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Breast cancer, Notch signaling

Han, Jianxun

Supervisor and department: Turner, Joan Oncology Hendzel, Michael Oncology

Examining committee member and department: Chan, Gordon Oncology Karsan, Aly Pathology and Laboratory Medicine, University of British Columbia Hugh, Judith Laboratory Medicine and Pathology Murray, David Oncology Hendzel, Michael Oncology Turner, Joan Oncology

Department: Department of Oncology

Specialization:

Date accepted: 2010-08-20T16:32:23Z

Graduation date: 2010-11

Degree: Doctor of Philosophy

Degree level: Doctoral

Abstract: Breast cancer is the most common cancer and the leading cause of cancer-related death among Canadian women. Despite improvements in treatment and early detection, there is still a need to develop novel therapies for breast cancer management. Aberrant Notch signaling is tumorigenic and is associated with poor clinical outcomes in breast cancer, as well as in several other types of cancer. Activation of Notch signaling requires γ-secretase-mediated Notch receptor cleavage. Thus, strategies to inhibit Notch signaling, including γ-secretase inhibition, are being evaluated for potential anti-tumor effects. The strongest justification for targeting Notch in breast cancer, and more specifically for using γ-secretase inhibitors, came from two studies that reported that the γ-secretase inhibitor GSI Z-LLNle-CHO inhibited the growth of breast cancer cells both in vitro and in vivo without causing significant side effects. In Chapter 2, we compared the enzymatic activities and cytotoxicity of Z-LLNle-CHO to those of two other specific GSIs and three proteasome inhibitors and demonstrated that the cytotoxicity of Z-LLNle-CHO in breast cancer cells is mediated by proteasome inhibition, not by γ-secretase inhibition. In Chapter 3, we characterized the protein complexes formed in breast cancer cells by the intracellular domains NICD of the four Notch paralogs. We found that the assembly of NICD protein complexes is dose-dependent and availability of MAML proteins becomes the limiting factor for continuous formation of NICD-RBPjκ-MAML transactivation complex. This suggests that the formation of some non-canonical NICD complex might occur preferentially at high levels of NICD, conditions under which aberrant Notch signaling induces tumorigenesis in breast cancer. Consequently, these non-canonical interactions might be goodtargets to specifically block oncogenic, but not physiological, Notch signaling. In addition, we found that the relative affinities of individual NICD paralogs to several known NICD-interacting proteins were different. This may account for the paralog-specific activities of Notch that have been previously reported. Together, these results may be of value for the development of new reagents to block Notch signaling for therapeutic benefit in breast cancer treatment.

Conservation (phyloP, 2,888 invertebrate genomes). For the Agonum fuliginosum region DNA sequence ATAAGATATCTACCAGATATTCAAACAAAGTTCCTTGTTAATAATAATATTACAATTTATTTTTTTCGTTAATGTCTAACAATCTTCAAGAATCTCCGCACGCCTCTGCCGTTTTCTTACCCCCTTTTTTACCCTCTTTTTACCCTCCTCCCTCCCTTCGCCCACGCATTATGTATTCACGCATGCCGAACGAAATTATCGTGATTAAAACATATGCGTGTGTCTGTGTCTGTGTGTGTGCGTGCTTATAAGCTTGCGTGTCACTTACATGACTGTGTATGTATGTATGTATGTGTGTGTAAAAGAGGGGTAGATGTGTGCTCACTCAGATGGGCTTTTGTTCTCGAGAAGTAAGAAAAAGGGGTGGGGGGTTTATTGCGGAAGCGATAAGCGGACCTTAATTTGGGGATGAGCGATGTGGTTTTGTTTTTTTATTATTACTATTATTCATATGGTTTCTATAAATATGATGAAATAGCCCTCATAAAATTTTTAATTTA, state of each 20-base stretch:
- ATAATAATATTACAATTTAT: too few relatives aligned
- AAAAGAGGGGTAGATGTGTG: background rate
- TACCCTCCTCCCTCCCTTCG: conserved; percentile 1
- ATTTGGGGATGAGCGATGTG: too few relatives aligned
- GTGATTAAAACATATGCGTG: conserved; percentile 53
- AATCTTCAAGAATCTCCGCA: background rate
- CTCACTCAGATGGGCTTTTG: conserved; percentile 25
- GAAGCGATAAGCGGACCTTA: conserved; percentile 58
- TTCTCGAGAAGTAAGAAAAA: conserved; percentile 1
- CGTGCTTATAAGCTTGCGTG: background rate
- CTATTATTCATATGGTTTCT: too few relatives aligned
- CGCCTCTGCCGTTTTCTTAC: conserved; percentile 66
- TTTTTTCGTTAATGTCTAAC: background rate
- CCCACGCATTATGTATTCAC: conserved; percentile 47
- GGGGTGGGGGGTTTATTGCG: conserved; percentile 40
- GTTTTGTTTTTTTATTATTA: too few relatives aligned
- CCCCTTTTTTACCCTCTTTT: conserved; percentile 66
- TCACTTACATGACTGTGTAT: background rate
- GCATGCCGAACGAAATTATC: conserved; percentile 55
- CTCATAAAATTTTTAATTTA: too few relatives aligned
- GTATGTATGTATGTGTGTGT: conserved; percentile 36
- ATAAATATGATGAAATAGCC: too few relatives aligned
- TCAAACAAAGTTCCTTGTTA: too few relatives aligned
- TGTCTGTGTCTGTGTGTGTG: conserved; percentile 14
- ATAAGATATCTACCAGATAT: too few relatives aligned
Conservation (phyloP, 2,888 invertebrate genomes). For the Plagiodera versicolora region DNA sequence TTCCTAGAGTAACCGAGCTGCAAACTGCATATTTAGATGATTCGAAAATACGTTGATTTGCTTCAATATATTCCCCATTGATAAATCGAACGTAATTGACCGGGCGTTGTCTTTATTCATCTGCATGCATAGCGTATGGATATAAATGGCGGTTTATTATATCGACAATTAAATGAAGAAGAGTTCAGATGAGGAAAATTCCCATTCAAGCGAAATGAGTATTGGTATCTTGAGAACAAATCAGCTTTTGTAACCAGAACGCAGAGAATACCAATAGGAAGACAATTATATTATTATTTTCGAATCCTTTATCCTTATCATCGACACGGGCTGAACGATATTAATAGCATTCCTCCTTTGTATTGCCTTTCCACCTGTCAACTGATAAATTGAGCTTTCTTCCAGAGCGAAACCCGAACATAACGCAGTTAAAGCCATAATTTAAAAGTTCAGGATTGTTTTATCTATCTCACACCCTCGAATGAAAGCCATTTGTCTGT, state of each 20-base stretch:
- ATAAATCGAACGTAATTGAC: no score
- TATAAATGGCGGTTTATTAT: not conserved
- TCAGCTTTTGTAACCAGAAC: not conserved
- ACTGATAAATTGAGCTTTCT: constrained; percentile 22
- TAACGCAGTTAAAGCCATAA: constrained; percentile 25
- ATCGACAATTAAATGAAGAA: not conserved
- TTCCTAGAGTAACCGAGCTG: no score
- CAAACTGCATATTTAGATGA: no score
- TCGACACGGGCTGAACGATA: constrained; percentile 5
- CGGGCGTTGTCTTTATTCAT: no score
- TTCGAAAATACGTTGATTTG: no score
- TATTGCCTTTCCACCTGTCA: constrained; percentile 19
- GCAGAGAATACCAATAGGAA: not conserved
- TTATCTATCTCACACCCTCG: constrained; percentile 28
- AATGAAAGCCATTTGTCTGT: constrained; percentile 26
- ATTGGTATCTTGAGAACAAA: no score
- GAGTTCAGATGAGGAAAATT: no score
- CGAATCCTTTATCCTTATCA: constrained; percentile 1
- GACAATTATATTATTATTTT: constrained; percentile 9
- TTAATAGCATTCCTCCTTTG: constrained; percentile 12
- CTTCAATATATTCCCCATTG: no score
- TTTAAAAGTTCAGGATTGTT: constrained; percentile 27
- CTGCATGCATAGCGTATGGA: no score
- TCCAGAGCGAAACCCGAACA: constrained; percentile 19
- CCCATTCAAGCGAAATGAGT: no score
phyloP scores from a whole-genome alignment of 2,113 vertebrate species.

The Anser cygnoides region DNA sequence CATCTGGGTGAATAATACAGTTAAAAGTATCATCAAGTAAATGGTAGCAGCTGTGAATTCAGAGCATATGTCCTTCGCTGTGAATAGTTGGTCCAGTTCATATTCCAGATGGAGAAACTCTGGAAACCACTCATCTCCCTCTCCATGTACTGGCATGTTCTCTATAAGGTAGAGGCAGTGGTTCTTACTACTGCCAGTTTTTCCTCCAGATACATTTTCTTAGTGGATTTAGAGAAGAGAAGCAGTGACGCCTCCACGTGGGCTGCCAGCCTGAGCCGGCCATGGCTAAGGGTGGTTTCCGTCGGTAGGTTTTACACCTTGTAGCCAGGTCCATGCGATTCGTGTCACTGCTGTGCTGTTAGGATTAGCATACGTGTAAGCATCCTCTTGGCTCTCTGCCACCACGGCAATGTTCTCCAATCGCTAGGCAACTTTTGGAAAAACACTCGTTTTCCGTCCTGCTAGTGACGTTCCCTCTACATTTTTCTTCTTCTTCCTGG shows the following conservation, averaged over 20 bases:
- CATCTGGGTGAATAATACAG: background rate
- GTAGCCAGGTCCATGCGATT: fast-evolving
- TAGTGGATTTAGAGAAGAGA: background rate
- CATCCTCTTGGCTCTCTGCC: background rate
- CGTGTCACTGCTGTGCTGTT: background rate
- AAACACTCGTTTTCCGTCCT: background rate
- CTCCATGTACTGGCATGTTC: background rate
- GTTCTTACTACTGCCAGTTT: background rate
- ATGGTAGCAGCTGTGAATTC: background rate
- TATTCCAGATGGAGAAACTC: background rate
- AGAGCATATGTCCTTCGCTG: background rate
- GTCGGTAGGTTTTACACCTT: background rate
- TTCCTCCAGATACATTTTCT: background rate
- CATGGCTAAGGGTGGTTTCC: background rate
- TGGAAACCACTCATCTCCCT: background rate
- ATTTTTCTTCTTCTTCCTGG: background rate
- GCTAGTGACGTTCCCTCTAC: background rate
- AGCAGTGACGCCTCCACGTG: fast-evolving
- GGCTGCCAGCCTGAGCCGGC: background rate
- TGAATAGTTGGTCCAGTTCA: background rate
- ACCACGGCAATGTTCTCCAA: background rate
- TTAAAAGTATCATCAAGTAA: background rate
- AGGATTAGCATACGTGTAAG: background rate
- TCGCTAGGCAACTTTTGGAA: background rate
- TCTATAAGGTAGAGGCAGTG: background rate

Language: English

DOI: doi:10.7939-R3D71C

Rights: License granted by Jianxun Han jianxun@ualberta.ca on 2010-08-16T20:39:50Z GMT: Permission is hereby granted to the University of Alberta Libraries to reproduce single copies of this thesis and to lend or sell such copies for private, scholarly or scientific research purposes only. Where the thesis is converted to, or otherwise made available in digital form, the University of Alberta will advise potential users of the thesis of the above terms. The author reserves all other publication and other rights in association with the copyright in the thesis, and except as herein provided, neither the thesis nor any substantial portion thereof may be printed or otherwise reproduced in any material form whatsoever without the author's prior written permission.





Author: Han, Jianxun

Source: https://era.library.ualberta.ca/


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University of Alberta Exploring Notch signaling pathways for breast cancer treatment by Jianxun Han A thesis submitted to the Faculty of Graduate Studies and Research in partial fulfillment of the requirements for the degree of Doctor of Philosophy in Experimental Oncology Department of Oncology ©Jianxun Han Fall 2010 Edmonton, Alberta Permission is hereby granted to the University of Alberta Libraries to reproduce single copies of this thesis and to lend or sell such copies for private, scholarly or scientific research purposes only.
Where the thesis is converted to, or otherwise made available in digital form, the University of Alberta will advise potential users of the thesis of these terms. The author reserves all other publication and other rights in association with the copyright in the thesis and, except as herein before provided, neither the thesis nor any substantial portion thereof may be printed or otherwise reproduced in any material form whatsoever without the authors prior written permission. Examining Committee Joan Turner, Oncology Michael Hendzel, Oncology David Murrary, Oncology Gordon Chan, Oncology Judith Hugh, Laboratory Medicine & Pathology Aly Karsan, Pathology and Laboratory Medicine, University of British Columbia To my family Abstract Breast cancer is the most common cancer and the leading cause of cancerrelated death among Canadian women.
Despite improvements in treatment and early detection, there is still a need to develop novel therapies for breast cancer management.
Aberrant Notch signalling is tumorigenic and is associated with poor clinical outcomes in breast cancer, as well as in several other types of cancer.
Activation of Notch signalling requires γ-secretase-mediated Notch receptor cleavage.
Thus, strategies to inhibit Notch signalling, including γsecretase inhibition, are being evaluated for potential anti-tumor effects.
The strongest justification for targeting Notch in breast cancer, and more specifically for ...





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